Preventing and Treating Shin Splints

Preventing and Treating Shin Splints

Shin splints, medically known as medial tibial stress syndrome, refers to pain in the front of the lower leg (shin) that can be caused by exercising. Runners and dancers commonly complain of shin splints, and they can be caused by putting too much stress on the legs through:

  • Running without good technique
  • Jumping on hard surfaces
  • Suddenly starting a new exercise routine without building up a tolerance

Shin splints aren’t serious but they can be uncomfortable and cause exercise and training to become unpleasant. In this article, we’ll cover what causes shin splints, and how can they be treated, as well as some ways to prevent them.

Shin Splints Diagram

We cover other common sports injuries and ailments in our blog:

How to Prevent Shin Splints

Preventing shin splints is a much easier way to combat them than treatment. If you’re an athlete looking for how to prevent shin splints when running you’re doing the best thing to protect yourself.

Awareness of what to do to prevent shin splints means that you’ll naturally incorporate good practices into your training and avoid pain, discomfort, and setbacks associated with shin splints. Here’s how to prevent shin splints in running and other sports.

1. Gradually increase exercise intensity and rest often

Woman Running

Shin splints are a type of overuse injury. One of the most common reasons that people develop shin splints is because they are forcing their legs to exercise more than they can handle too quickly. If you are a new runner and have shin splints it may be because you didn’t gradually build up your running routine.

Prevent shin splints by starting slow, and gradually building up your running distance over time. Pay attention to how your lower legs feel during training. Don’t attempt to ‘run through’ any pain, this is your body’s way of telling you something is wrong. If your legs begin to feel uncomfortable stop for a rest.

2. Choose the right footwear and check your form


Running in a way that puts undue stress on the shins, or wearing footwear that doesn’t provide enough support can change how the impact is absorbed by the body and lead to shin splints.

Your running shoes should give sufficient arch support and cushion the sole to help your foot land properly and absorb shock. Most sports shop assistants will be able to recommend a good pair of running shoes to prevent shin splints running and some can even examine your gait, the shape of your feet, and the wear on your current shoes to determine the best solution for you.

Other than investing in a new pair of running shoes you could opt for a pair of arch supports that can be inserted into your shoes to give you the necessary comfort.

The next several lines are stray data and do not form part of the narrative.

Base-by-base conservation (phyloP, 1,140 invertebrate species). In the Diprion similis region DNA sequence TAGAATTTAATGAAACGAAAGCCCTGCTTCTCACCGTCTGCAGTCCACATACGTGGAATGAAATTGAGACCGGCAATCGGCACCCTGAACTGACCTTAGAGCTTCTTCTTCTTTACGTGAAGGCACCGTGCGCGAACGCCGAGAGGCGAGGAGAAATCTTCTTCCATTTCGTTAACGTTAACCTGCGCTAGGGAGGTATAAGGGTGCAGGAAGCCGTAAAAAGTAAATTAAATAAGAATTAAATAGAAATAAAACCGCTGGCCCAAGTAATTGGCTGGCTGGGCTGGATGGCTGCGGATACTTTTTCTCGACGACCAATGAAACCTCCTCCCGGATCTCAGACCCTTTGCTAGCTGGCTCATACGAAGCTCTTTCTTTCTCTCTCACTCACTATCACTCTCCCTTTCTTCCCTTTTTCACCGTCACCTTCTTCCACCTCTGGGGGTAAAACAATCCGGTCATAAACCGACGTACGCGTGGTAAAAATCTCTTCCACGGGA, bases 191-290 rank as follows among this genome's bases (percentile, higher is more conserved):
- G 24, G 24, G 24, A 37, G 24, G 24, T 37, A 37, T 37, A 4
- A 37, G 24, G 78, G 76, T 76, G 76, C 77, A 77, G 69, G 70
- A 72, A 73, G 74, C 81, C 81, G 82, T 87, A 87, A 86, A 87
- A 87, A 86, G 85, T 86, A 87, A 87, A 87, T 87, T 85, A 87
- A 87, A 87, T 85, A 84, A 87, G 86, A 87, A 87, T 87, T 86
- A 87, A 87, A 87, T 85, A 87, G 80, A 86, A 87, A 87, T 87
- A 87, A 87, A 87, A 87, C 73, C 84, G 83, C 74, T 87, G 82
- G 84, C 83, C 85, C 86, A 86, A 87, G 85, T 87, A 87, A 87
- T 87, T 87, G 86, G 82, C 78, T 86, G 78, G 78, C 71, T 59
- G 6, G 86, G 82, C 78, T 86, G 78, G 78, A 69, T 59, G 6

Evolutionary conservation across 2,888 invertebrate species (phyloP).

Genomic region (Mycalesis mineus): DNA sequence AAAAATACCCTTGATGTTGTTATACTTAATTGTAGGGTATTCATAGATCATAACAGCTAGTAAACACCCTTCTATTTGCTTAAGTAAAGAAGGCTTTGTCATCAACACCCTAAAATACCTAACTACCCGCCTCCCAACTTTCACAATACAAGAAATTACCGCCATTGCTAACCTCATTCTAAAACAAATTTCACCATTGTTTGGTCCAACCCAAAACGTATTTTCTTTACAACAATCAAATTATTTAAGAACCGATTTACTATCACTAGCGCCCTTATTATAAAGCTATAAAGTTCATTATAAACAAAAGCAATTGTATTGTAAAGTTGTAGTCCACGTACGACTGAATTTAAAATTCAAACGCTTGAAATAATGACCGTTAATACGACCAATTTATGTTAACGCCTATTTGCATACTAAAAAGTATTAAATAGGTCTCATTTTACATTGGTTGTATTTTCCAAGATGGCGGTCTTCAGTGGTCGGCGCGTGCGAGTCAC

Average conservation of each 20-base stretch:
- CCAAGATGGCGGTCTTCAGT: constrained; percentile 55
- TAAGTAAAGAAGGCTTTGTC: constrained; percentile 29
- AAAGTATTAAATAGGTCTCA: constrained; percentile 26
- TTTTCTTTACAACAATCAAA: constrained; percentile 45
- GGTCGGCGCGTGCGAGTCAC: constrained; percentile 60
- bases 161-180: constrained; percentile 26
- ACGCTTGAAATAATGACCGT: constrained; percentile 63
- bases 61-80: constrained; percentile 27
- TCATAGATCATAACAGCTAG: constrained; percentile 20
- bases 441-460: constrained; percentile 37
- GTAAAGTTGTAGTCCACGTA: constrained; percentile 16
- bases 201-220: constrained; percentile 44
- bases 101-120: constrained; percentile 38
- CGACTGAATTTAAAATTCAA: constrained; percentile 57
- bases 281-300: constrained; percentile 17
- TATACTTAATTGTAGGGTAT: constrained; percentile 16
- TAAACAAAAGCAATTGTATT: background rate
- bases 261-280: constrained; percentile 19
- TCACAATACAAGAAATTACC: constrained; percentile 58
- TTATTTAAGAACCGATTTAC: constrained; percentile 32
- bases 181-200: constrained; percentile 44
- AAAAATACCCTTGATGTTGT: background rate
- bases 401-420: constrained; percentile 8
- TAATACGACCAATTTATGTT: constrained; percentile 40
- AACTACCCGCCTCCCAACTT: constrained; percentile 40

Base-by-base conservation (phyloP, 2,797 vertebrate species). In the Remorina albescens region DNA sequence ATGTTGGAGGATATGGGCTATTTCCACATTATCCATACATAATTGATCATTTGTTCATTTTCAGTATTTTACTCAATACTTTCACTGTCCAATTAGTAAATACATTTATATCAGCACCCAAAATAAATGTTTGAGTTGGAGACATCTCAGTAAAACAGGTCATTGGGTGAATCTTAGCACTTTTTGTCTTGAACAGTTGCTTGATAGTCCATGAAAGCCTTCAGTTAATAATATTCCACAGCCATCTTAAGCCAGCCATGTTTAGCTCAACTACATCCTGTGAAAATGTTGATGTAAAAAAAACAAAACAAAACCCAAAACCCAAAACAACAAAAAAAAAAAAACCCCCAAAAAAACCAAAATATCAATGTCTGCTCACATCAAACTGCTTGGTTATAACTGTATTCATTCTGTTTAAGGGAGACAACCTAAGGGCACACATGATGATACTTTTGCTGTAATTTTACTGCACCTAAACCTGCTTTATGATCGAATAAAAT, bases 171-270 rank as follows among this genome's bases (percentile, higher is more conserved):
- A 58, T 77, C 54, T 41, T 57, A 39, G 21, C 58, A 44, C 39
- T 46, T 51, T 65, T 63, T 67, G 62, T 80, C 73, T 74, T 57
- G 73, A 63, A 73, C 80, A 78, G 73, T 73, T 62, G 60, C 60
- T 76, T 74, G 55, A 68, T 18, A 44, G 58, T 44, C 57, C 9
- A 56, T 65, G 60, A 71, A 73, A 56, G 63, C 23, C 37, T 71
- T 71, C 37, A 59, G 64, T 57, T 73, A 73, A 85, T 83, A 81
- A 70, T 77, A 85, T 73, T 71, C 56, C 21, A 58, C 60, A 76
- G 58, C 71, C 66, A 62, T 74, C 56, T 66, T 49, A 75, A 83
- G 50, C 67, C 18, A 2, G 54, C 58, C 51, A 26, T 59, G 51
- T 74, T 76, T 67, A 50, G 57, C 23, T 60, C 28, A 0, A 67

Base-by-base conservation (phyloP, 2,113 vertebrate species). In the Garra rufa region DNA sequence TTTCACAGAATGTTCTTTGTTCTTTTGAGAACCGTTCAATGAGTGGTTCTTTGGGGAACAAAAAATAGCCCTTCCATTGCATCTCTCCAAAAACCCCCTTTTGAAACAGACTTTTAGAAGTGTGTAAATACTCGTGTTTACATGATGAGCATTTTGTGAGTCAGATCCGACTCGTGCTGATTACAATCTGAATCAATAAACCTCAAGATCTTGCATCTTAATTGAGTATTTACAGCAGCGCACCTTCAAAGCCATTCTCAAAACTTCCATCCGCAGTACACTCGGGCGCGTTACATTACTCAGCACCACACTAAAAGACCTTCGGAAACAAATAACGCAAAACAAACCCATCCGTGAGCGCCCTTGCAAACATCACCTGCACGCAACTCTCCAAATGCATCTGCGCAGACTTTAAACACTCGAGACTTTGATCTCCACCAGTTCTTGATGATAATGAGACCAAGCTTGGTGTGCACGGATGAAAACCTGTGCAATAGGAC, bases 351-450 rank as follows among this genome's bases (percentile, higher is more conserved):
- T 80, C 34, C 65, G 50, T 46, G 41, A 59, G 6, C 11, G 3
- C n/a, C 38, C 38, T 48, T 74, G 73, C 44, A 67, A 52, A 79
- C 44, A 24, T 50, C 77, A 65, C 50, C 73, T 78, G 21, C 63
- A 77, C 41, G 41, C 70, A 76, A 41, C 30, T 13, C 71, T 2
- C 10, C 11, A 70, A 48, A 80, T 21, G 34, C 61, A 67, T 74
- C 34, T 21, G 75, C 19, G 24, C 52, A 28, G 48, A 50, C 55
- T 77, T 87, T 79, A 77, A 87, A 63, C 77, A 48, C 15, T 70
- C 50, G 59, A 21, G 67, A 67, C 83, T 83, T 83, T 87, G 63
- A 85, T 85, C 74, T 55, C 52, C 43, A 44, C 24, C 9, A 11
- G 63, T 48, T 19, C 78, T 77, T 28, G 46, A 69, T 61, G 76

Running Form

Running form is also important to reduce the risk of shin splints. Mid-foot running focuses on landing the feet in the optimal way to protect the feet and legs. Heel striking or toe running can result in shin splints and other ailments.

Practice drills of mid-foot running to help get your technique right. Your trainer or physiotherapist may be able to observe your running technique and make recommendations, or you could have someone film you running and examine it yourself.

It’s also important to warm up to prevent shin splints and stretch after a session. Giving your calves a massage following a workout can help the muscles to recover, or you could have a professional sports massage.

3. Exercise on softer ground

Runner on Grass

Shin splints are caused by the impact of your feet on the ground and this impact is increased when you run on hard surfaces like concrete. Reduce the chance of shin splints by opting for softer running surfaces like grass or dirt tracks. Even practising running on a shock-absorbing treadmill in the gym is a good way to build up your running tolerance while avoiding hard ground.

4. Add strength training activities

Shin splints are sometimes caused by weak anterior tibialis muscles which are located at the front side of the lower leg. Consider resistance exercises and stretches to prevent shin splints when running.

Building up the muscles throughout the whole of your legs will make it easier for your body to propel and balance you when running and take pressure off your shins. Keep reading to find some good strength exercises to combat shin splints.

Start off your session with calf stretches that help you limber up the high-risk area. Ending your session with stretches is equally important.